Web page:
begins with the clamor of the bells of a little church and ends with an evocation of renewed faith.
- "Jason raised his eyes and smiled. God is good. He moves mysteriously, as the priests say, but he has his ways, he has his ways! He is not the adversary of man. Man is, Jason thought. God is not to be understood by man. He is just to be trusted."
In Dialogues with the Devil
(1967) Caldwell explicitly addresses religious subjects: the story is in the form of correspondence between Lucifer
Traditionally, Lucifer is a name that in English generally refers to the devil or Satan before being cast from Heaven, although this is not the original meaning of the term. In Latin, from which the English word is derived, Lucifer means "light-bearer"...
Michael , Micha'el or Mîkhā'ēl; , Mikhaḗl; or Míchaël; , Mīkhā'īl) is an archangel in Jewish, Christian, and Islamic teachings. Roman Catholics, Anglicans, and Lutherans refer to him as Saint Michael the Archangel and also simply as Saint Michael...
. Mixed into this dialogue are old tales, stories of a lost continent and of other worlds, and theological speculations.
- —"Childish raptures! said Lucifer, with scorn, his eyes flashing like lightning. "Are we indeed whimpering and craven children, or slaves? Can we be content with toys and little deliciousnesses? Are we not mind, as well as emotion? And is not the mind, of both angel and man, the noblest of possessions, and worth exercising. It is in our minds that we approach the closest of Him, Who is all Mind. Mind is the creator of all philosophy, all order, all beauty, all satisfaction, but emotion is the lowliest of the virtues, if it is a virtue at all. Mind has in it the capacity to know all things, or, at least, the minds of angels."
"The nature of human beings never changes; it is immutable. The present generation of children and the present generation of young adults from the age of thirteen to eighteen is, therefore, no different from that of their great-great-grandparents. Political fads come and go; theories rise and fall; the scientific ‘truth’ of today becomes the discarded error of tomorrow. Man’s ideas change, but not his inherent nature. That remains. So, if the children are monstrous today – even criminal – it is not because their natures have become polluted, but because they have not been taught better, nor disciplined.” – On Growing Up Tough, chapter The Purple Lodge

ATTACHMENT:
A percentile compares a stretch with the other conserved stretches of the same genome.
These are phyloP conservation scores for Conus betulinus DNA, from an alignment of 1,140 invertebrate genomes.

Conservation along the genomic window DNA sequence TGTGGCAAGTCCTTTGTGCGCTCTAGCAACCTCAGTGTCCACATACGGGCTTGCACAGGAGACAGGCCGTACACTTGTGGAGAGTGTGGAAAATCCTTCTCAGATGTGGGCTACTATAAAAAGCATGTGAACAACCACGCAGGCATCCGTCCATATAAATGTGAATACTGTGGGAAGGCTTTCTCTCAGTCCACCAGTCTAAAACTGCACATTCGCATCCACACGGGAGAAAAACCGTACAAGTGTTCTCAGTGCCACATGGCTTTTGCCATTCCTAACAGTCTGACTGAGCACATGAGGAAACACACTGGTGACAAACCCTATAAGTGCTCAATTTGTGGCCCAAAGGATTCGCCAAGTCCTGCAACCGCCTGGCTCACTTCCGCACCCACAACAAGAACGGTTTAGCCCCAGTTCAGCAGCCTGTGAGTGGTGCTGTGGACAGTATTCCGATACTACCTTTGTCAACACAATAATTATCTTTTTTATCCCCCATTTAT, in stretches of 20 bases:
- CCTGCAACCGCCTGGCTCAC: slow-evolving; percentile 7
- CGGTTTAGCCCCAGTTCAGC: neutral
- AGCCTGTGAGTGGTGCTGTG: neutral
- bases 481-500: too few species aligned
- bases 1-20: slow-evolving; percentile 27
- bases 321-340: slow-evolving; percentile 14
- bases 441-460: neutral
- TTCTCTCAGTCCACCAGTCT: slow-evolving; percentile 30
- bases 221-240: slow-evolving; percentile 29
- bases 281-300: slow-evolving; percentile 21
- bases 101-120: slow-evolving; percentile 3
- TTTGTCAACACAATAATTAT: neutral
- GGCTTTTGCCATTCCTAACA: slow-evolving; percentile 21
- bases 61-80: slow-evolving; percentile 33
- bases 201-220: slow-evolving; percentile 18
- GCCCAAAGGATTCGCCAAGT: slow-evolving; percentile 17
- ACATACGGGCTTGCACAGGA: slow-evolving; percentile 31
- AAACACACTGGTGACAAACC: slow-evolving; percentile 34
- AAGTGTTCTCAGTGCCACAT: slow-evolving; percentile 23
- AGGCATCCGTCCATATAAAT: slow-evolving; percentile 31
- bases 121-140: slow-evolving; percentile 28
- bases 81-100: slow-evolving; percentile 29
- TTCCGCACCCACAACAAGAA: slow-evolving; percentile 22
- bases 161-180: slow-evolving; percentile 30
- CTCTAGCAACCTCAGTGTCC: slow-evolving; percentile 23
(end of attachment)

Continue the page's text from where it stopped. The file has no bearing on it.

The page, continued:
In her 1957 social/political article "Honoria" she chronicles the rise and fall of the fictitious country she calls "Honoria". She ends the article with a very foreboding rebuke of society. “It is a stern fact of history that no nation that rushed to the abyss ever turned back. Not ever, in the long history of the world. We are now on the edge of the abyss. Can we, for the first time in history, turn back? It is up to you.”
Many of Caldwell's books centered on the idea that a small cabal of rich, powerful men secretly control the world.
- In Search of Taylor Caldwell by Jess Stearn (1974)
- Twentieth-Century Romance & Historical Writers, ed. by Lesley Henderson (1990)
- World Authors 1900-1950, ed. by Martin Seymour-Smith and Andrew C. Kimmens (1996, vol. 1).
- "There can be help. There's always God," said Amy. "I'm ashamed. I'd forgotten about Him.” She was quiet for a time. When she lifted her head she looked older and resolute. “Don’t blame yourself too much, Cousin Caroline,” she said. “That’s as bad as taking no blame at all. I’m not going to blame everything on Ames; I was a little fool myself. I was old enough to know that things aren’t simple.” - A Prologue to Love
- "The American insanity for Loving Everybody is ruining my good temper and delivering my stomach to enormous bouts with acidity." - On Growing Up Tough, "Dolts and Love Cultists"
- "There is no solid satisfaction in any career for a woman like myself. There is no home, no true freedom, no hope, no joy, no expectation for tomorrow, no contentment. I would rather cook a meal for a man and bring him his slippers and feel myself in the protection of his arms than have all the citations and awards and honors I have received worldwide, including the Ribbon of Legion of Honor and my property and my bank accounts. They mean nothing to me. And I am only one among the millions of sad women like myself." - Ask Them Yourself
- "Antonius heartily agreed with him [sc. Cicero] that the budget should be balanced, that the Treasury should be refilled, that the public debt should be reduced, the arrogance of the generals should be tempered and controlled, that assistance to foreign lands should be curtailed lest Rome become bankrupt, that the mobs should be forced to work and not depend on government for subsistence, and that prudence and frugality should be put into practice as soon as possible." - A Pillar of Iron; this sentence is regularly attributed to Cicero, but it's Caldwell's own, not in Cicero's actual work. It can be found on page 483 of the 1965 edition published by Doubleday (Garden City, NY.)
- Taylor Caldwell at Pegasos (from where most of this article is drawn - thanks to Petri Liukkonen for permission)